Implementing History Support using jQuery for AJAX websites built on asp.net AJAX

Posted by anil.kasalanati on ASP.net Weblogs See other posts from ASP.net Weblogs or by anil.kasalanati
Published on Wed, 29 Dec 2010 05:08:00 GMT Indexed on 2010/12/29 14:55 UTC
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Problem Statement:

Most modern day website use AJAX for page navigation and gone are the days of complete HTTP redirection so it is imperative that we support back and forward buttons on the browser so that end users navigation is not broken. In this article we discuss about solutions which are already available and problems with them.

Microsoft History Support:

Post .Net 3.5 sp1 Microsoft’s Script manager supports history for websites using Update panels. This is achieved by enabling the ENABLE HISTORY property for the script manager and then the event “Page_Browser_Navigate” needs to be handled. So whenever the browser buttons are clicked the event is fired and the application can write code to do the navigation.

The following articles provide good tutorials on how to do that

http://www.asp.net/aspnet-in-net-35-sp1/videos/introduction-to-aspnet-ajax-history

http://www.codeproject.com/KB/aspnet/ajaxhistorymanagement.aspx

And Microsoft api internally creates an IFrame and changes the bookmark of the url. Unfortunately this has a bug and it does not work in Ie6 and 7 which are the major browsers but it works in ie8 and Firefox. And Microsoft has apparently fixed this bug in .Net 4.0. Following is the blog

http://weblogs.asp.net/joshclose/archive/2008/11/11/asp-net-ajax-addhistorypoint-bug.aspx

For solutions which are still running on .net 3.5 sp1 there is no solution which Microsoft offers so there is  are two way to solve this

o   Disable the back button.

o   Develop custom solution.

 

Disable back button

Even though this might look like a very simple thing to do there are issues around doing this  because there is no event which can be manipulated from the javascript. The browser does not provide an api to do this. So most of the technical solution on internet offer work arounds like doing a history.forward(1) so that even if the user clicks a back button the destination page redirects the user to the original page. This is not a good customer experience and does not work for asp.net website where there are different views in the same page.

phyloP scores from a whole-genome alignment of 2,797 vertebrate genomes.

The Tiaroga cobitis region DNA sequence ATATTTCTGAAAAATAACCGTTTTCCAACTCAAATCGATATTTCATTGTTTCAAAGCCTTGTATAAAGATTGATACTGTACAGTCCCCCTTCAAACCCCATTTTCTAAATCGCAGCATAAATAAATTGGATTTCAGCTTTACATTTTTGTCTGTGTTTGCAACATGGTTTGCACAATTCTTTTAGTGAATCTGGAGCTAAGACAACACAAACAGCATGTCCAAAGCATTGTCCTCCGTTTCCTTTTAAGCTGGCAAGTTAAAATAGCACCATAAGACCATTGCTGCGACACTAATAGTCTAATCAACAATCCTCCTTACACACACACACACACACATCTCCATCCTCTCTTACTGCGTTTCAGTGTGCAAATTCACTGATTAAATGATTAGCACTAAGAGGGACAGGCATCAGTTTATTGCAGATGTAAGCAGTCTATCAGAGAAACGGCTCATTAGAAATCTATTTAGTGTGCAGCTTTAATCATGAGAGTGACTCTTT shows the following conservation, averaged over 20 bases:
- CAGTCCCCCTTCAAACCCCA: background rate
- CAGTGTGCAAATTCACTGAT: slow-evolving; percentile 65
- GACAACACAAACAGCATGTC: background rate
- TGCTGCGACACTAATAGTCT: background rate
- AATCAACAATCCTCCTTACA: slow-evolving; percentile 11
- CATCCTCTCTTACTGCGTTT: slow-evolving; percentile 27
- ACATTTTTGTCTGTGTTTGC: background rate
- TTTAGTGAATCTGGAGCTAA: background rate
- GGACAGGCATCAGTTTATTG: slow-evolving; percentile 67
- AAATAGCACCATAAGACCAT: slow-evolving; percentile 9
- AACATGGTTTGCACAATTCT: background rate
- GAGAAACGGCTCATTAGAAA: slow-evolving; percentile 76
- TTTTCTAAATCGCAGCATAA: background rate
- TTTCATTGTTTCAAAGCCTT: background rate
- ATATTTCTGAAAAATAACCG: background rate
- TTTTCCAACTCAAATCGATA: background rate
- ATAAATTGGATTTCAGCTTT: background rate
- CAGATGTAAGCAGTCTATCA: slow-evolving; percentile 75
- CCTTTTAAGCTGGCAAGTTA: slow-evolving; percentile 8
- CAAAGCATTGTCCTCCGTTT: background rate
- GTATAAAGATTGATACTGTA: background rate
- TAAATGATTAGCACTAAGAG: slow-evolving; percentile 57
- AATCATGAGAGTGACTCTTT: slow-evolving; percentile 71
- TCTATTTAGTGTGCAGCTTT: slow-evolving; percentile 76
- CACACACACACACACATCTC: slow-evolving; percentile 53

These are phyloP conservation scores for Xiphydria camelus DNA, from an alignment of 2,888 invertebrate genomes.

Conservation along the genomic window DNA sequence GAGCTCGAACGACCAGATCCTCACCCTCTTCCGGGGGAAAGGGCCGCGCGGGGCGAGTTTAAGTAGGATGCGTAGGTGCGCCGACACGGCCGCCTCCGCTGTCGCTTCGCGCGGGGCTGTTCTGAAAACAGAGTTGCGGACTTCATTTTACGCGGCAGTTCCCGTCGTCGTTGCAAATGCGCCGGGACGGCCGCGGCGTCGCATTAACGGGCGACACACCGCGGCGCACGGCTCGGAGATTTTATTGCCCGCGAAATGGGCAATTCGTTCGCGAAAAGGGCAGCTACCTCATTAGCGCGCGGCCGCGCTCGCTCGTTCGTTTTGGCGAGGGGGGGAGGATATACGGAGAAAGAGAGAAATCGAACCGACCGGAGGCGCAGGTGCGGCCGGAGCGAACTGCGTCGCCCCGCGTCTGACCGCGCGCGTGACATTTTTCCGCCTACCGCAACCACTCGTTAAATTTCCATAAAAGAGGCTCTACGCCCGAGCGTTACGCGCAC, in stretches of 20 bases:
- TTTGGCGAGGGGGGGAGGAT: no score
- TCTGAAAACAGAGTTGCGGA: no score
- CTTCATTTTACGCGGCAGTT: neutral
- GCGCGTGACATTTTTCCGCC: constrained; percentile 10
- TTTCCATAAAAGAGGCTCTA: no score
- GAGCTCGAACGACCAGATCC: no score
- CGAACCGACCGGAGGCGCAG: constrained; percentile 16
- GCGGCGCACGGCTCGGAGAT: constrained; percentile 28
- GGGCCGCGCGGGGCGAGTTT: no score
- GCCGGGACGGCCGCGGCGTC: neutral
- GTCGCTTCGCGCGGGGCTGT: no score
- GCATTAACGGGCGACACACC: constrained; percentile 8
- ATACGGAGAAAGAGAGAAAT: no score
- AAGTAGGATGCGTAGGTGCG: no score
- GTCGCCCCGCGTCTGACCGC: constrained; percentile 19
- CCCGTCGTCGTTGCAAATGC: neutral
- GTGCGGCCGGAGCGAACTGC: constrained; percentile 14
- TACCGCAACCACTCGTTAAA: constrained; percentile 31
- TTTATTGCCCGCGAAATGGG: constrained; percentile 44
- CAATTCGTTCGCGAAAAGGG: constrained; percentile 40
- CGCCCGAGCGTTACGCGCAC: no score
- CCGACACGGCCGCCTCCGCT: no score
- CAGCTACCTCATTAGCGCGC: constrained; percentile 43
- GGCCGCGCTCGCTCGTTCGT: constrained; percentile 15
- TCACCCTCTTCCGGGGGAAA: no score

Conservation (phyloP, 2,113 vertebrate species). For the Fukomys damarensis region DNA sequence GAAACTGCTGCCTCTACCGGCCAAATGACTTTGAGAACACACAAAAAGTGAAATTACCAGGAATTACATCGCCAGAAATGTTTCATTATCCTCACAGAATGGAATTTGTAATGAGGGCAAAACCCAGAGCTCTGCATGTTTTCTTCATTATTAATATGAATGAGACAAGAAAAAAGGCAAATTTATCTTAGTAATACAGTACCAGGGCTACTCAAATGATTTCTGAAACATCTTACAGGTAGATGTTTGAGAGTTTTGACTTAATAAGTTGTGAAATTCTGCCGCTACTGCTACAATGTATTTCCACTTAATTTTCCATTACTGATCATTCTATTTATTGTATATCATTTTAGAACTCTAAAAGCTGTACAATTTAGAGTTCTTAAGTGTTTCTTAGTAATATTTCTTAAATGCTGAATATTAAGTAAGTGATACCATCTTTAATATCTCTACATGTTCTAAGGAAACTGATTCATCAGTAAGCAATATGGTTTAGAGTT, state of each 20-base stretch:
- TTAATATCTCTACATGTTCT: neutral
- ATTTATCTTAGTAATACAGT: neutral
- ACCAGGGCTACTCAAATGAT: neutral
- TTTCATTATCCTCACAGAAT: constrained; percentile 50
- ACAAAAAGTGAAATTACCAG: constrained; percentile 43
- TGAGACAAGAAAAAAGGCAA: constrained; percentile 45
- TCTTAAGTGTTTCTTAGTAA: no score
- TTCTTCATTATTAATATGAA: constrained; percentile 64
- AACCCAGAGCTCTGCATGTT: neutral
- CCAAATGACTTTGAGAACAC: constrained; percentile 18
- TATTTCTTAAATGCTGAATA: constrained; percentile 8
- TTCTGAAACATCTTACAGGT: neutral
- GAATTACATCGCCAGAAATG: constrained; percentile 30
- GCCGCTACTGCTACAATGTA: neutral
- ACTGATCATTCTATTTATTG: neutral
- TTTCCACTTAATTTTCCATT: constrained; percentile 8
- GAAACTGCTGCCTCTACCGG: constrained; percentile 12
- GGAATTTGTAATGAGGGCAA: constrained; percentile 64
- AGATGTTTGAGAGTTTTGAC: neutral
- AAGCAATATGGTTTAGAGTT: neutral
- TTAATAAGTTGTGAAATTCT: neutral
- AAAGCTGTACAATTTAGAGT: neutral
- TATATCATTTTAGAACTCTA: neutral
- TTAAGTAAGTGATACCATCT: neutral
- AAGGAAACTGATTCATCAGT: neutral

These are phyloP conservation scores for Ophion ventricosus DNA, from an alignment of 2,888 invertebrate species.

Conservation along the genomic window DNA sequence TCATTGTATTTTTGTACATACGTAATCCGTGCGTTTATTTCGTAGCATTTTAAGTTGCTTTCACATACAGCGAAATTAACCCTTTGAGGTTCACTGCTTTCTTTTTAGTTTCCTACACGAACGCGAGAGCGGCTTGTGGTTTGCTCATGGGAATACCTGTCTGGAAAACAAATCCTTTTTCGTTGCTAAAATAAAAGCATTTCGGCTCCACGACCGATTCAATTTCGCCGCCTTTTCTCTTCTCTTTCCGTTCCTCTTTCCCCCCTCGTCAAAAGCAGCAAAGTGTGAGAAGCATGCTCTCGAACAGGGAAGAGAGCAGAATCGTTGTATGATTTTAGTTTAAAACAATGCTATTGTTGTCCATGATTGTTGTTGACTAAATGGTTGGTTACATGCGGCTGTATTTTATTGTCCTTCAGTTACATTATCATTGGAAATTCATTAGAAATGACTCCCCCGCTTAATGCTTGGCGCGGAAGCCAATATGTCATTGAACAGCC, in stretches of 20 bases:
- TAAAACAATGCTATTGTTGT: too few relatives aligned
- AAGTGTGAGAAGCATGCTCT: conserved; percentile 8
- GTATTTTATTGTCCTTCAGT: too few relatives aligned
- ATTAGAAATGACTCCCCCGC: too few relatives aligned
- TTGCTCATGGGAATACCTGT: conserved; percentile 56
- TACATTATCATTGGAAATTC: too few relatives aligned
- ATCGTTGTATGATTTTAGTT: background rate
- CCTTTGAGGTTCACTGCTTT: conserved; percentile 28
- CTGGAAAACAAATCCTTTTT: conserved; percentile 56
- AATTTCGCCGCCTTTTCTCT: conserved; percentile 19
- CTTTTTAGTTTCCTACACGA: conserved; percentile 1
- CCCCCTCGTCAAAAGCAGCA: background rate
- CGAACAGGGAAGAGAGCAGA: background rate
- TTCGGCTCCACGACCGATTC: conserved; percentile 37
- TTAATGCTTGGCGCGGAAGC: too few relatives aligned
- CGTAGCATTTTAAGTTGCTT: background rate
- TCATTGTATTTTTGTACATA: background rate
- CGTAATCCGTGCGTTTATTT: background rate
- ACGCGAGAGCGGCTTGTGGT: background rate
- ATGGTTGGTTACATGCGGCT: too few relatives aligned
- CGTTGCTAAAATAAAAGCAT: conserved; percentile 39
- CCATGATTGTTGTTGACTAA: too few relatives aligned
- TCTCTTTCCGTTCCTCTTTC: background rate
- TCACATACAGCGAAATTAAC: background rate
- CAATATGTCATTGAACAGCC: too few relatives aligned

There are other ways around detecting the window unload events and writing code there. So there are 2 events onbeforeUnload and onUnload and we can write code to show a confirmation message to the user. If we write code in onUnLoad then we can only show a message but it is too late to stop the navigation. And if we write on onBeforeUnLoad we can stop the navigation if the user clicks cancel but this event would be triggered for all AJAX calls and hyperlinks where the href is anything other than #. We can do this but the website has to be checked properly to ensure there are no links where href is not # otherwise the user would see a popup message saying “you are leaving the website”.

Believe me after doing a lot of research on the back button disable I found it easier to support it rather than disabling the button. So I am going to discuss a solution which work  using jQuery with some tweaking.

Custom Solution

JQuery already provides an api to manage the history of a AJAX website -

http://plugins.jquery.com/project/history

We need to integrate this with Microsoft Page request manager so that both of them work in tandem.

The page state is maintained in the cookie so that it can be passed to the server and I used jQuery cookie plug in for that –

http://plugins.jquery.com/node/1386/release